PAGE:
The Roar
The Roar


Trade week is much ado about nothing

Roar Guru
5th October, 2008
1147 Reads

Sydney coach, Paul Roos, arrives for AFL trade week discussions held at Telstra Dome in Melbourne. GSP Images

If AFL Trade Week was a Shakespeare play it would be called Much Ado About Nothing because, while a lot of hype and speculation is generated, not much usually ever happens. And everything which does happen always seems to take place five minutes before the trade deadline.

The first problem with AFL trade week is the attitude of many of the clubs. If you want to receive something of quality you have to be prepared to offer something of quality in return, except of course if you are trading with Fremantle in which case you can do what you want. So there is this brinkmanship which goes back and forth for a week.

Every year the media writes the same articles… “Will the teams with the early picks trade the picks for established names? How deep is the draft?”

They are like the kids at a high school dance who stand on the sidelines waiting to see who is going to dance with whom so they have something to talk about after.

Something which tends to blur the negotiation process is when clubs announce certain players are up for trade or everyone but x is tradable, but this isn’t the case. They just want to scare these players and put them on notice.

A player can return fire but saying he wants to be traded when what he really wants to achieve is a bigger contract.

The major spanner in the works is the big-name off-contract player. This kind of trade can involve more than two teams and can clogs up everything until they are solved after which they cause a domino effect of sorts.


From Anthony Rocca to Brad Ottens to Jeff White and of course Chris Judd. This year it looks to be Ryan O’Keefe. It’s a double whammy for the club they’re leaving. They’re losing a player and they will be lucky to get 80 cents in the dollar for them.

The West Coast Eagles faced this conundrum last year – be prepared to accept Carlton’s good but not great offer or get absolutely nothing in return?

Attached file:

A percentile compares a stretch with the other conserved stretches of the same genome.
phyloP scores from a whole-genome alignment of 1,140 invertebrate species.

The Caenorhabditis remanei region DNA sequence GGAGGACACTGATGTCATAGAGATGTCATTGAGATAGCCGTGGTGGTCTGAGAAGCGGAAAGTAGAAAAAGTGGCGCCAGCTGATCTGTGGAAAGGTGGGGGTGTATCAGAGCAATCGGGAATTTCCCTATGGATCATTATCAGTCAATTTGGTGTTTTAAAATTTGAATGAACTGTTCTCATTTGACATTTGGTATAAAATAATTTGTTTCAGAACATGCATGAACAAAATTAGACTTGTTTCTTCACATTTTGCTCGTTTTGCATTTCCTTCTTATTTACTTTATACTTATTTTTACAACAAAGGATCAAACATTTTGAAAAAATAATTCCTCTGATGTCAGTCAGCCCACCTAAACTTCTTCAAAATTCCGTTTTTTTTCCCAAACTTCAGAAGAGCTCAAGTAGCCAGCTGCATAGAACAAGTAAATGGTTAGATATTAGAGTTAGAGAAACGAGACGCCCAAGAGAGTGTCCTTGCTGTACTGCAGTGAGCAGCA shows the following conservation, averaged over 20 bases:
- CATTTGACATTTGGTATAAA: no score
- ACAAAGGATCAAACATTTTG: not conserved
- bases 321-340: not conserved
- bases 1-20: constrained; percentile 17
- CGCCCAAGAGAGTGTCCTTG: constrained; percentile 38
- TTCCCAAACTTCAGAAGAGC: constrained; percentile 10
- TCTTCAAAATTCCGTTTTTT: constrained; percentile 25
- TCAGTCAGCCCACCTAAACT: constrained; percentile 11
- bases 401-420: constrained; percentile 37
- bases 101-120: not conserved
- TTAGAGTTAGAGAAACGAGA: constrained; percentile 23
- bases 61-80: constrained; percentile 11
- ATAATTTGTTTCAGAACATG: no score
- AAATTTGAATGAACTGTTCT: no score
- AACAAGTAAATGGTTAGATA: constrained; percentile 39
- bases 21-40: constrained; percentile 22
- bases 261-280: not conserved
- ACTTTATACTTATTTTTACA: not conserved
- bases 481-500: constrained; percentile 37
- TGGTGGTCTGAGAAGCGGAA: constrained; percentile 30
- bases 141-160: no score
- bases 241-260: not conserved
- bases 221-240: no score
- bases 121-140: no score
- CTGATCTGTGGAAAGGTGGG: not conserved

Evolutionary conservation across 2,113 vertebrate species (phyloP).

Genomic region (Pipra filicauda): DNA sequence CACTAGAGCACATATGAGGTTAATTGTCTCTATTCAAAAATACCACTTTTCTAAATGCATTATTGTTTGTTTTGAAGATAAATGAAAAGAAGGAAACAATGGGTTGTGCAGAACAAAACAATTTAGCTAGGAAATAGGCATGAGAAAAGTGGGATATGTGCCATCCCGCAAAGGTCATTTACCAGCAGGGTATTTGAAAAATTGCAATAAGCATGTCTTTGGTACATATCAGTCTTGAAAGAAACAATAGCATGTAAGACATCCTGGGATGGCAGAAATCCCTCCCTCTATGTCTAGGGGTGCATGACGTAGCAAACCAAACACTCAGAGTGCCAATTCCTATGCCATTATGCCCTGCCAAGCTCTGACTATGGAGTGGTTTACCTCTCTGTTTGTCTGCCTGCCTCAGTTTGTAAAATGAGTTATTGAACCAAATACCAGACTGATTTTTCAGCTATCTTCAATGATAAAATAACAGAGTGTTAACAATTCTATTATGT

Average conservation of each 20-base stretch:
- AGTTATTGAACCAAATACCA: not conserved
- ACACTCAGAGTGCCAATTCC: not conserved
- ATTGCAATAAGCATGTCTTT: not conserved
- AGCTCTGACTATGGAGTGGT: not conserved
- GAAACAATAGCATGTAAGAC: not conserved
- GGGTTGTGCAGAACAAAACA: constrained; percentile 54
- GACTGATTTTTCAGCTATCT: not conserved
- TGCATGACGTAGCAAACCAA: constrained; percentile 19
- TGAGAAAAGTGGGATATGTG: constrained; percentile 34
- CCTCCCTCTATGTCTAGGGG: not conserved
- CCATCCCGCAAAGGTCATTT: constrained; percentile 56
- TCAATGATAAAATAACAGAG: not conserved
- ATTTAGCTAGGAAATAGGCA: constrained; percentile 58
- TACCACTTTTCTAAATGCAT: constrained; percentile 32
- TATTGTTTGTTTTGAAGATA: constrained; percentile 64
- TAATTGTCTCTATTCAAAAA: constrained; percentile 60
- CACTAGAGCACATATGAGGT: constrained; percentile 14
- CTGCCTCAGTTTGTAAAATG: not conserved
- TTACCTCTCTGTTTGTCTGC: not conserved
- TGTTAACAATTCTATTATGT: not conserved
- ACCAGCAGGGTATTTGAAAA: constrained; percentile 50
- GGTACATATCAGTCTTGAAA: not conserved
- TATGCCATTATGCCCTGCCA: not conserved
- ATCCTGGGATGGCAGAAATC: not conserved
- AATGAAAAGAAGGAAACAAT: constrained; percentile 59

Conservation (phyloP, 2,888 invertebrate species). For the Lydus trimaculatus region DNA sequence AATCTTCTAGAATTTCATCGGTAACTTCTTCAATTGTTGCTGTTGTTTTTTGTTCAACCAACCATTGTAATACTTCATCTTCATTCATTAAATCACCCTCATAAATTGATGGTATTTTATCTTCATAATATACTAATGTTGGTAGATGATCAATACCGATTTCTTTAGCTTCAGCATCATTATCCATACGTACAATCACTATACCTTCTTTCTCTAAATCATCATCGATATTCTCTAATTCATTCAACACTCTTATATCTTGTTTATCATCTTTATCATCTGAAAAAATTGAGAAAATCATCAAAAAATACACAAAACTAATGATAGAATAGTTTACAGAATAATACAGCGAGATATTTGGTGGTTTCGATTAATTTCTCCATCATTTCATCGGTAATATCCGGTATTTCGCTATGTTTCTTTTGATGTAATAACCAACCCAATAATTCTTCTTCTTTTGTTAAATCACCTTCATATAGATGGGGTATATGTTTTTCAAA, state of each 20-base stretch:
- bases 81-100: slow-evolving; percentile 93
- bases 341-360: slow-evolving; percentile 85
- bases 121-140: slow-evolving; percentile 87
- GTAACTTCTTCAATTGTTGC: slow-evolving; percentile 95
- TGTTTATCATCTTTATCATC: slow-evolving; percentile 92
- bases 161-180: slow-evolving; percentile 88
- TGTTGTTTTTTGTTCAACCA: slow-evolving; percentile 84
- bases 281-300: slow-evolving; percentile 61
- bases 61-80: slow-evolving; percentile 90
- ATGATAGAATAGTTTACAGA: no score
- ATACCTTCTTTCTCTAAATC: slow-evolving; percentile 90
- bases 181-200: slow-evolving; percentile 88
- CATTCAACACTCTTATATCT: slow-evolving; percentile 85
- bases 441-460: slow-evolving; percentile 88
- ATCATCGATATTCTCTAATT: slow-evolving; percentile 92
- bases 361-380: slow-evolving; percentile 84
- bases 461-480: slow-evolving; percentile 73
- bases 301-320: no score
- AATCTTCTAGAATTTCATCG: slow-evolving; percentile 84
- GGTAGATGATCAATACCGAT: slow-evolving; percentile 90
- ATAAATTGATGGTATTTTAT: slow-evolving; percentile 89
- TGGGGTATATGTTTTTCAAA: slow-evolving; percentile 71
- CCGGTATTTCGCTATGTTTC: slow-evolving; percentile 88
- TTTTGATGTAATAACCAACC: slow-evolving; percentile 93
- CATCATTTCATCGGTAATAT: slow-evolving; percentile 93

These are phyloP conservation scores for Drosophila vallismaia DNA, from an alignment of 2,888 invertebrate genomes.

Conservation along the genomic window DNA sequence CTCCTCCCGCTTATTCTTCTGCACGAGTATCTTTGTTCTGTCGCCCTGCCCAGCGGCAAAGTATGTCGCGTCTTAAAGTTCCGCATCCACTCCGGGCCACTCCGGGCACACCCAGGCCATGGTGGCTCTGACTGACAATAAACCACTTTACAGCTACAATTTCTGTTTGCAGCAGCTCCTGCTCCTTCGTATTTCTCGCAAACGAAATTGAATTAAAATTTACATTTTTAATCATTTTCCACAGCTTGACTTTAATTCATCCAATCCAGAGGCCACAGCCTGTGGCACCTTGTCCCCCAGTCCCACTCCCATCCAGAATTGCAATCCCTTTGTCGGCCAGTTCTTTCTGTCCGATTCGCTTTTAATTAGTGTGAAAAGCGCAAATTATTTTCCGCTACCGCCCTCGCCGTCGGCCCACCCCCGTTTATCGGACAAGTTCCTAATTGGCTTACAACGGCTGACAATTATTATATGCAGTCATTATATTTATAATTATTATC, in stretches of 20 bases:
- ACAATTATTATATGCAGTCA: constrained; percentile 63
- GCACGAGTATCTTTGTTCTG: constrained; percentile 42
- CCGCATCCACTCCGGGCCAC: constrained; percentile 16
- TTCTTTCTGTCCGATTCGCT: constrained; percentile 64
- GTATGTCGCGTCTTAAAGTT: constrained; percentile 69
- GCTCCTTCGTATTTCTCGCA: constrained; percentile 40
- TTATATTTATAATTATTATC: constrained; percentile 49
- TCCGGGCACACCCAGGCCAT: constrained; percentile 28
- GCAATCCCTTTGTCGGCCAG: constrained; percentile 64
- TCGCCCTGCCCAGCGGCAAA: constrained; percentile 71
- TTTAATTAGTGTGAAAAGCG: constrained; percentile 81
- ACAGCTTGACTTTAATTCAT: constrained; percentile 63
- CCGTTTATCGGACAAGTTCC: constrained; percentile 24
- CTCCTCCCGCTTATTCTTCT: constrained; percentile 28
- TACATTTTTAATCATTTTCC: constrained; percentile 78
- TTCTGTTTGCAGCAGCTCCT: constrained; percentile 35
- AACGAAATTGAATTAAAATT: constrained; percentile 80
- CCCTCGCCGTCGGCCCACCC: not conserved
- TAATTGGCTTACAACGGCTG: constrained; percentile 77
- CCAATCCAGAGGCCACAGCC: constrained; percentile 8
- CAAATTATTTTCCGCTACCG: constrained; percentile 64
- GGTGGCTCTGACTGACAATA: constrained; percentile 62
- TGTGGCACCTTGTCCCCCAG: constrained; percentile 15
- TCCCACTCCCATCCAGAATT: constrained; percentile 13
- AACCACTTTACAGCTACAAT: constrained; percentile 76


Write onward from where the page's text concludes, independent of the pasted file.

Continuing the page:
In recent years Swans coach Paul Roos has stunned people with his honesty policy. He wanted Essendon’s Ted Richards for Pick 19 and people thought him mad. In the three years since, Richards has played 70 games while Courtenay Dempsey who was Pick 19 has played 10. Now the Swans have put their hand up for Essendon’s Andrew Lovett.

When it boils down to it trades are completely random especially if one trades for an earlier pick and can only be judged in hindsight.

What if a team trades one of it’s best players for a top three pick in the draft and then the kid they draft does his knee in the pre-season and is out for the year? No one can foresee that.

Cyril Rioli was selected at 12 in last year’s draft and is now a star and a premiership player. Jarrad Grant went seven places before Rioli in the draft to the Western Bulldogs, was stung by a stingray and didn’t play a game all year. That’s how random things are.

It would be good if there were other trade windows opened throughout the course of the season such as the bye week. A club which is having a good season might wish to shore their run by trading a couple of young guns for someone established from another club. It would also give a club the chance to dump an out of favour player instead of waiting a few more months.


Fans complain about the lack of loyalty in sport but come Trade Week they show their true colours. They don’t care about the players – just the uniform. As Jerry Seinfeld said “all sport is, is cheering for laundry.”

A player they’ve always despised comes to their club and suddenly he is a fantastic player with great skills. A player they’ve always supported leaves their club and suddenly he is a soft receiver.

Don’t forget the real important thing about trade week and later the draft. They throw those football-starved people a bone some five months before the start of the new football season.